Star Trek: Generations parents guide

Star Trek: Generations Parent Guide

The story isn't quite as strong as the special effects. Fortunately, they are phenomenal.

Overall B

On her maiden voyage, the newly-christened USS Enterprise-B is struck by a bizarre ribbon of energy, and Captain Kirk is missing, presumed killed. Seventy-eight years after the tragedy, Captain Jean-Luc Picard of the Enterprise-D encounters the same ribbon, along with a madman determined to fly into it at any cost. Picard will need to examine the mystery of what happened to Kirk all those years ago.

Violence B-
Sexual Content A
Profanity B-
Substance Use B+

Why is Star Trek: Generations rated PG? The MPAA rated Star Trek: Generations PG for sci-fi action and some mild language

Run Time: 118 minutes

Parent Movie Review

A retired Captain James Kirk (William Shatner) and his remaining crew are invited to the maiden voyage of the newly christened (and not completely equipped) USS Enterprise-B, but before they can get far, they encounter two refugee ships being torn apart by a bizarre energy wave. Although they can only rescue a few refugees, the ship does manage to break free of the wave. But it does so at great cost: Admiral Kirk is killed in an explosion while reconfiguring the deflector dish to save the ship. Seventy-eight years later, Captain Jean-Luc Picard (Patrick Stewart) encounters a survivor from those long-destroyed ships who is determined to re-enter the energy wave, and Picard will have to summon all the help he can find to save a system with hundreds of millions of inhabitants.

Leonard Nimoy and DeForest Kelley both declined to reprise their roles (as Spock and McCoy respectively), as they felt that they had satisfactorily wrapped up their characters in The Undiscovered Country), and I’m inclined to agree with them. None of the original cast, save Shatner, has significant screen-time or makes any contribution to the plot that couldn’t have been provided by any other cast member. Thankfully, they don’t take up much runtime, but the question remains, why bother?

It is, however, fortunate that Kirk is a starring character in this film. Without his arc, the movie isn’t much different than your average TV episode of Star Trek: The Next Generation. While this means that it’s a bit better written than most of the earlier films, it also would have made it a little unsatisfying, especially releasing just months after the final episode of Star Trek: TNG.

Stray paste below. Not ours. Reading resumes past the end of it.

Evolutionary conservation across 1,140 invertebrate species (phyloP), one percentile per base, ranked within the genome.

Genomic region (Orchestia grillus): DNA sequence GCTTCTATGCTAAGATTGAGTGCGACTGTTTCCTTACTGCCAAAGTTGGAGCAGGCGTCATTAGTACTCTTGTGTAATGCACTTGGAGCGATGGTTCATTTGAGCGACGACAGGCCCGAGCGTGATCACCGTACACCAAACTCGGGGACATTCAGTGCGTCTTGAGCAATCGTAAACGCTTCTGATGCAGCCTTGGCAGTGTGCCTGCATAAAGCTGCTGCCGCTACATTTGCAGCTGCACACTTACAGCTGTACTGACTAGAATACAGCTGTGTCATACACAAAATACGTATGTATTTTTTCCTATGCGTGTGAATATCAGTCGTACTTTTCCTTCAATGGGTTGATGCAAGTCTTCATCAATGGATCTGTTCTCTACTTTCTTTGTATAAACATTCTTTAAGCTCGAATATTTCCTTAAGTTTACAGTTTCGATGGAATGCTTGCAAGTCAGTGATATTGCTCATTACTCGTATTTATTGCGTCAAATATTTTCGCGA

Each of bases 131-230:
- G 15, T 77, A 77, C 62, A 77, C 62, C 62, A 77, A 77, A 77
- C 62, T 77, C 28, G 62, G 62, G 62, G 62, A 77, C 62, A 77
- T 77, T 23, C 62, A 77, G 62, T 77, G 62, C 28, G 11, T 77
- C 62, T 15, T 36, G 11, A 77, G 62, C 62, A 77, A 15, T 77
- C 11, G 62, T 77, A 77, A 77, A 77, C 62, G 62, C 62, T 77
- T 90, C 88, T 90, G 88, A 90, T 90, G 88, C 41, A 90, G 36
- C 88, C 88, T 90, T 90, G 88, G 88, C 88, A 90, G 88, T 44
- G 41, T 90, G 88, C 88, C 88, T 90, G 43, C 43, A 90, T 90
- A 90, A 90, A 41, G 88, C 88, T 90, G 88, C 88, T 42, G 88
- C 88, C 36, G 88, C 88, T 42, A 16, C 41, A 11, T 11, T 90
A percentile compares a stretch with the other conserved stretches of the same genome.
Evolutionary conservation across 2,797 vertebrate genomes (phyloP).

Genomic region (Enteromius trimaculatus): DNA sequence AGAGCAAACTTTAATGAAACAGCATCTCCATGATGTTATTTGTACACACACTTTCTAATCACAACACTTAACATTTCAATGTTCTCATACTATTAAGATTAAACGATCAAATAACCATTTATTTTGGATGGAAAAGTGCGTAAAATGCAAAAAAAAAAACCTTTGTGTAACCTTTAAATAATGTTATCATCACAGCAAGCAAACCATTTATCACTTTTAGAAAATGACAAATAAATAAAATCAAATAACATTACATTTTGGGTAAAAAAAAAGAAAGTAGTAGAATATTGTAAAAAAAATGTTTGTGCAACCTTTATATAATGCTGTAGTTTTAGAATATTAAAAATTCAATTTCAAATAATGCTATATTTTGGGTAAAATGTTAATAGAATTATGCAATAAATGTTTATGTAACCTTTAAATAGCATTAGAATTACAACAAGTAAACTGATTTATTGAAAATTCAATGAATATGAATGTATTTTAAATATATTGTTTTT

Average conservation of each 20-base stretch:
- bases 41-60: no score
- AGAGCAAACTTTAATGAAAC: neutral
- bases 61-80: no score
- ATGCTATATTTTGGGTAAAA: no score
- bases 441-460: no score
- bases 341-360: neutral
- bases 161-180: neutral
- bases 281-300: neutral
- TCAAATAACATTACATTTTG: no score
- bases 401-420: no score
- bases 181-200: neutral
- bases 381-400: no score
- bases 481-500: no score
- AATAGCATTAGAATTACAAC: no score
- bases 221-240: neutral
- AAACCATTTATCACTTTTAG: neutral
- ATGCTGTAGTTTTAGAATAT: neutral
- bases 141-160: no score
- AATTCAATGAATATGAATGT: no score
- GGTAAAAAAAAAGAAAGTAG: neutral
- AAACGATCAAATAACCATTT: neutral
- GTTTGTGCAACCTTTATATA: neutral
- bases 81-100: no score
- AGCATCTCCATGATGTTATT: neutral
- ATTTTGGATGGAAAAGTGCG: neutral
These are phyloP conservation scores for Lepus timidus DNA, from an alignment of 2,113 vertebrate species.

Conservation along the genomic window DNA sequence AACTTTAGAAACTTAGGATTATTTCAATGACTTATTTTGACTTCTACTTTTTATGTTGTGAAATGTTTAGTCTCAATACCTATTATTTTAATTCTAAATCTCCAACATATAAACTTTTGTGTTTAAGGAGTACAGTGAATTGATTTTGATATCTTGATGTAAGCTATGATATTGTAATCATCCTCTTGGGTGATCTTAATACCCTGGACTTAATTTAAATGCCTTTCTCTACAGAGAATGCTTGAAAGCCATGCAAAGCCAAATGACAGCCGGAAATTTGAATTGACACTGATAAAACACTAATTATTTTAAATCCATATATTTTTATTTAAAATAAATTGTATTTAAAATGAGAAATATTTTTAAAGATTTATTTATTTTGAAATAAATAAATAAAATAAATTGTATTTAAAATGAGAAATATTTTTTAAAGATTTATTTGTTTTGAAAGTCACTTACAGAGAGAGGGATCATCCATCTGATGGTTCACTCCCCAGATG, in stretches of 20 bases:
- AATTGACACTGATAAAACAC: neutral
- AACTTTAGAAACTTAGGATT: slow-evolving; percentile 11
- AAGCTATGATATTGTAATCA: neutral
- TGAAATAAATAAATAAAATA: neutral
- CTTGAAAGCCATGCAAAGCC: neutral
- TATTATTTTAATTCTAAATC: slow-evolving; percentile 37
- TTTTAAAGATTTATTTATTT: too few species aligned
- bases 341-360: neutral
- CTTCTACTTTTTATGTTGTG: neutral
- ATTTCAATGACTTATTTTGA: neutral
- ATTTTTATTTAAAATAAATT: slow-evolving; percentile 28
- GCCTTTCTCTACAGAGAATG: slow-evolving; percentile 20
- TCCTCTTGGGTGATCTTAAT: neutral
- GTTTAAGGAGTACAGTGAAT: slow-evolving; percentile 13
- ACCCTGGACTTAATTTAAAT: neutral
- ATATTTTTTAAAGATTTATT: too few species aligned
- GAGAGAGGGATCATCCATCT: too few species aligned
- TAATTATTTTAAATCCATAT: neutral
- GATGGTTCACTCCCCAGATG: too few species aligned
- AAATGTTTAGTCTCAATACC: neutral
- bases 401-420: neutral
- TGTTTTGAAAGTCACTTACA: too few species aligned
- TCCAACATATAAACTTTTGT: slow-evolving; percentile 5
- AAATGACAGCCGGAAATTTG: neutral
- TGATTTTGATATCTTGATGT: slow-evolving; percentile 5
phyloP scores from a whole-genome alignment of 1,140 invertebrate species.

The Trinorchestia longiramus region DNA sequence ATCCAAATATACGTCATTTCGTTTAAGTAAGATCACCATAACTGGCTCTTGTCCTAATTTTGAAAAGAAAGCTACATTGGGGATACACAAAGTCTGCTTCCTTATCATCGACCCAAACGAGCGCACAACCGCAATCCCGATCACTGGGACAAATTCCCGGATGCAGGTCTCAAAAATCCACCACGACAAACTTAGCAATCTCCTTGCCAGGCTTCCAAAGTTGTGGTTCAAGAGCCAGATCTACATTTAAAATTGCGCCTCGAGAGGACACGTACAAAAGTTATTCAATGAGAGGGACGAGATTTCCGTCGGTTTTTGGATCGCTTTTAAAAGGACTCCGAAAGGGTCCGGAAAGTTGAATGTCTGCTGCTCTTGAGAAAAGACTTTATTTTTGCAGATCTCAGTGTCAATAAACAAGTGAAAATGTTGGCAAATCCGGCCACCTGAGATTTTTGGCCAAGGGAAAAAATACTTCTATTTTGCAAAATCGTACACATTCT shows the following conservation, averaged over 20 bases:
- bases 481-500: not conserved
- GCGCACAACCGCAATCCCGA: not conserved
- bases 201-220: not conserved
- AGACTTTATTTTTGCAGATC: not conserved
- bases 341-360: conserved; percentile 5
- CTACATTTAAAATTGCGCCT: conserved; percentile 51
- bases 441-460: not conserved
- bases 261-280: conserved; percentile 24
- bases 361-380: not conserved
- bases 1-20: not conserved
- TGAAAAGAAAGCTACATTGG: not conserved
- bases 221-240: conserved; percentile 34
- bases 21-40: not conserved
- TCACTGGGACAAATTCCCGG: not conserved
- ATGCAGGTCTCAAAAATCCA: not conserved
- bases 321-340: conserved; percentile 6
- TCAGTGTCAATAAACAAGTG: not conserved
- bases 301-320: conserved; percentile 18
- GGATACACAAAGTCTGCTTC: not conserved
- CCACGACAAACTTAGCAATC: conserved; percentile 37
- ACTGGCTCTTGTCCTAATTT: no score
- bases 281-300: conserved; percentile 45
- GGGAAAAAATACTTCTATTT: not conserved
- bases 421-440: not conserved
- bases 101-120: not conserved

Parts of the film are particularly impressive, especially its phenomenal practical effects. While the production team is still getting some good mileage out of old models (see the Klingon Bird-of-Prey that’s been in every movie since Wrath of Khan), the stand-out effect is the Enterprise crash. Heartbreaking as it is for a long-time fan to see the Enterprise destroyed (again!), the effects are spectacular. The crash was shot on a 40x80 foot set, with a 12 foot saucer, which is huge. Interior shots had the advantage that The Next Generation was done shooting, and the sets had to be removed for Voyager, so the team could weather them a lot more aggressively than they might have if they needed them next week.

This isn’t the strongest film (as far as I’m concerned, Star Trek VI: The Undiscovered Country is unbeatable), but it is a worthwhile watch. It does a respectable job of marrying classic Trek with the modern interpretations as it signals an end for both the original cast and the TNG TV series, while also heralding the upcoming films with the Next Generation cast. More importantly, Generations conveys a meaningful message about the importance of family and the hazards of prioritizing work over your personal goals.

Directed by David Carson. Starring Patrick Stewart, William Shatner, and Malcolm McDowell.. Running time: 118 minutes. Updated

Watch the trailer for Star Trek: Generations

Star Trek: Generations
Rating & Content Info

Why is Star Trek: Generations rated PG? Star Trek: Generations is rated PG by the MPAA for sci-fi action and some mild language

Violence: Several fistfights occur, in which individuals are punched, kicked, shoved, and occasionally headbutted. Explosions destroy three ships, killing all aboard. Several corpses are shown briefly, some with a small amount of blood. A number of shootouts occur, in which no one is shot. An individual sustains some burns from an exploding control panel. Another is thrown over some furniture during an explosion. An individual is blown up. A person hatches a plot that would destroy an entire star system, killing billions of people.
Sexual Content:   None.
Profanity: Sporadic use of mild profanity and terms of deity. One use of moderate profanity during a crisis.
Alcohol / Drug Use: Several individuals are shown drinking in a bar setting (although, technically they aren’t consuming alcohol - it’s synthehol, which does not have the same intoxicating effect or addictive nature).

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Star Trek: Generations Parents' Guide

Dr. Soran is obsessed with returning to the Nexus. Would you classify this as an addiction? Which of his other behaviors would indicate or contradict that idea? Do you think you have any addictions? How can you determine which of your hobbies and habits are potentially addictive?

Home Video

Related home video titles:

For another look at the TNG cast in space, check out Star Trek: First Contact. Mix in time travel, the Borg, Earth’s first contact with the Vulcans with the crew of the USS Enterprise, and you have a story with lots of twists and turns. Star Trek: Nemesis provides Captain Picard with an enemy he could never have imagined.

To enjoy the best of the original Star Trek movies, settle down for a marathon. The central trilogy is Star Trek: The Wrath of Khan, Star Trek: The Search for Spock, and Star Trek: The Journey Home. One of the best Star Trek films is Star Trek: The Undiscovered Country.